Preliminary Statistics Canada data show that 13,434 fewer children were born in 2020 than in 2019 (a 3.6% decline), with the steepest declines in the final months of the year. Curfews and stay-at-home orders reduced Canadian teen pregnancies by 13%, in particular. (StatsCan reported 5,722 live births to mothers aged 19 and under, compared to 6,449 in 2019.) I haven’t spotted reports yet on births for 2021.
Most demographers anticipate a rebound in birth rates after COVID19, as after most recessions and pandemics. (The waning of the 1918 Spanish Flu pandemic, after all, helped usher in the “Roaring Twenties.” But then again, many countries are still waiting for birth rates to bounce back from the Great Recession of 2008!) Ongoing epidemiological and economic uncertainty makes it difficult to predict when we’ll reach that point of renewed optimism. And a slowdown in normal dating behaviours, casual sex, and even children moving out of the parental home may all make the fertility recovery even more gradual than the economic one.
“People are having less sex, but there’s also just less relationship-building, less taking it to the next level… It’s sort of like the social metabolism of family life has just slowed down—in this case, literally from isolation.” – Philip Cohen, sociologist, uMaryland
A Statistics Canada survey in spring 2021 found that 18% of Canadians age 25-44 were planning to postpone plans for children because of the pandemic, and 14% now plan smaller families – although on the other hand, 7% wanted to accelerate their family plans, and 4% wanted even larger families. (So the net effects were -11% and -10%, I suppose.) The survey also found that stress and anxiety were highest for mothers of children under age 15, many of whom were juggling work and childcare during the pivot to remote instruction. Statistics Canada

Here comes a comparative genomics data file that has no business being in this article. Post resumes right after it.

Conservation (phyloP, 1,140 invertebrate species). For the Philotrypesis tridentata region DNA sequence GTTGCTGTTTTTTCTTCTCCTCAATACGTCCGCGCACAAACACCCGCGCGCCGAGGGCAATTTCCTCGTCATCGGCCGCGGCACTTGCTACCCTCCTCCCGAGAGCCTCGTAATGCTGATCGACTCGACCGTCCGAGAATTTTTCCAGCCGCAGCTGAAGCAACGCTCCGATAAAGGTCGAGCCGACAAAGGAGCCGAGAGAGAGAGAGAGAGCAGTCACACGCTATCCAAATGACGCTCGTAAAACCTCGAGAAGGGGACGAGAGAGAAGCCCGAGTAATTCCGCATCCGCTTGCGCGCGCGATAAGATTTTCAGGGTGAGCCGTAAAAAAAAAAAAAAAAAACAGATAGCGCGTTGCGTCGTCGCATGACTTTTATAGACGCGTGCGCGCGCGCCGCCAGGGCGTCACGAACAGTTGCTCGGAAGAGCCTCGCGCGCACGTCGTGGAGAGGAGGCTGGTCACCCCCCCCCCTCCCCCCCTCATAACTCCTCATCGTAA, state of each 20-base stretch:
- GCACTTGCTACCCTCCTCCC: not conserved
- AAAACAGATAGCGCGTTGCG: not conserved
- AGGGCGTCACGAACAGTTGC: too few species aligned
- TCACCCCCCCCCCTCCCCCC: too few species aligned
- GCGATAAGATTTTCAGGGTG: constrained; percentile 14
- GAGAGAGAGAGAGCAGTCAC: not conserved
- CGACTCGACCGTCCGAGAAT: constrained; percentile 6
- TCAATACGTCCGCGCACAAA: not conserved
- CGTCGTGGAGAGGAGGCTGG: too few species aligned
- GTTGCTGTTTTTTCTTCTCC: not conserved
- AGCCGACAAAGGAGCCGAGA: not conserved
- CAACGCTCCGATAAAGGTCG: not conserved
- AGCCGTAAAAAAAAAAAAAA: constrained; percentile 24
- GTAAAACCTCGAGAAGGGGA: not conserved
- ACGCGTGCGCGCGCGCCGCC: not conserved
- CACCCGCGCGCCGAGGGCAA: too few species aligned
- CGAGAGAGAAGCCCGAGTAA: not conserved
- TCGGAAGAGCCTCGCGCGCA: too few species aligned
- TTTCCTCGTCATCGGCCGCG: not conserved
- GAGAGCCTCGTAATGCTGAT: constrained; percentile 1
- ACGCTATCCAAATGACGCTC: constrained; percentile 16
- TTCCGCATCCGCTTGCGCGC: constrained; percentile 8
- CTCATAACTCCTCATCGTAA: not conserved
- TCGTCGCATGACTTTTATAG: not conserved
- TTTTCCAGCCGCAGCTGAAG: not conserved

The more your institution depends upon traditional-aged students for enrolment, the more impact a 1 or 2-year dip of up to 10% in the number of 17-year-olds could have on your enrolment, come 2037. Of course, that incoming class of 2041 might enjoy slightly smaller class sizes, and find it up to 10% easier to gain admission to their college of choice – so once again, the pandemic will kick smaller, remote, less prestigious institutions, 15 years hence. (I already described the “Amazon Effect” on enrolments back in Feb 2021.)
Of course, many US states are expecting an unhappy baby boom in response to the Supreme Court’s impending decision on Roe v Wade – which will impact higher ed campuses and broader society across North America. (But that’s a topic for another day!)
As CdnPSE emerges from the pandemic, many institutions are shifting their focus forward to the future, putting a fresh face on their public-facing materials…
Refreshed for a 3rd Century
Dalhousie U unveiled a brand refresh last week that positions it “for the global stage, a digital world and a third century of achievement.” The visual identity has been updated with more legible sans serif type (Public Sans), simplified black and gold colours, a streamlined eagle shield (which seems to pluck a few tailfeathers from the last version), and a curvy lozenge shape (the “Dalcon”) that combines the eagle’s beak and wingtip, and produces “limitless” wallpaper patterns. (It looks especially good on the billboard.) Dal’s brand pillars include research impact, academic excellence, engaging community and extraordinary location, and its new brand promise is “where infinite ambition meets global impact.” (Oh, and the witty marcom folks at Dal are asking members of the community to tattle on outdated logos, saying “We need your eagle eyes!”) YouTube | Dal News | Brand microsite
As always, thanks for reading!
I’m always on the lookout for innovative ideas about the future of higher ed, so please do drop me a line if you spot something you find thought-provoking, at your institution or anywhere else.
Stay safe and be well!